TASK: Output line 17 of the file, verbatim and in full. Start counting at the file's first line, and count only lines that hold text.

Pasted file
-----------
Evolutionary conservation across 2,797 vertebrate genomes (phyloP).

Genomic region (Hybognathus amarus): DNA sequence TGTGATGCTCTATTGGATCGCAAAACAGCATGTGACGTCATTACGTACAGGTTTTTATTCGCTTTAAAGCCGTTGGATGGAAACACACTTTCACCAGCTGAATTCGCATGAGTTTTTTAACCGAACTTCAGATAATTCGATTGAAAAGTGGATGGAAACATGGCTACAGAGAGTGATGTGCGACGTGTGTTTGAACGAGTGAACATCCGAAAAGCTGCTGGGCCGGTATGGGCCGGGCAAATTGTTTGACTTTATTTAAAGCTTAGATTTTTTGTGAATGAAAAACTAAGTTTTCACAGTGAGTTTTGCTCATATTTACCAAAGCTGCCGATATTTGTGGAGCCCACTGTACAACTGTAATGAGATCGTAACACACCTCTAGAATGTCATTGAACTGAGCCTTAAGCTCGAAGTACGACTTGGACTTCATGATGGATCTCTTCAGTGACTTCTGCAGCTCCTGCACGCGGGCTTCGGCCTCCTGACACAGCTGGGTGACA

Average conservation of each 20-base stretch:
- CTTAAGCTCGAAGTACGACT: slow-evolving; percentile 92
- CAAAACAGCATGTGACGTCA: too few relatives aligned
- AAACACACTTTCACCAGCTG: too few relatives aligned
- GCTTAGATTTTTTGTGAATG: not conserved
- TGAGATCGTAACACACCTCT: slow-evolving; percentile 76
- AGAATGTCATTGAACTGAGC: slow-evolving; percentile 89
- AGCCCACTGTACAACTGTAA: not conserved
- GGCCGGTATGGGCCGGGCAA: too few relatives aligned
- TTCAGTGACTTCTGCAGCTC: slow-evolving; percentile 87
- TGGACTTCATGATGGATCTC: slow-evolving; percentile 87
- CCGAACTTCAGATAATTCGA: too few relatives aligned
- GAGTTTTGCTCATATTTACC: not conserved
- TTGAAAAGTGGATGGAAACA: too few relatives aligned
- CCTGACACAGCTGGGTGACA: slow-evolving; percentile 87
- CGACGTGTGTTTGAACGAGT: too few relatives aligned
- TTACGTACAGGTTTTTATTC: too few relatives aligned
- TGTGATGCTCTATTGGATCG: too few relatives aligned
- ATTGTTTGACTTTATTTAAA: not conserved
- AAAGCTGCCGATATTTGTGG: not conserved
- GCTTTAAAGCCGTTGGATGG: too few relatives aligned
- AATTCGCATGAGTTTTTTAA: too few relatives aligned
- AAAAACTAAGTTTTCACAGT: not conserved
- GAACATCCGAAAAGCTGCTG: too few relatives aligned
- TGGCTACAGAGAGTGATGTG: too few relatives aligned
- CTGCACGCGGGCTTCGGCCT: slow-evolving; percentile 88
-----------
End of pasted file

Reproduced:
- CCTGACACAGCTGGGTGACA: slow-evolving; percentile 87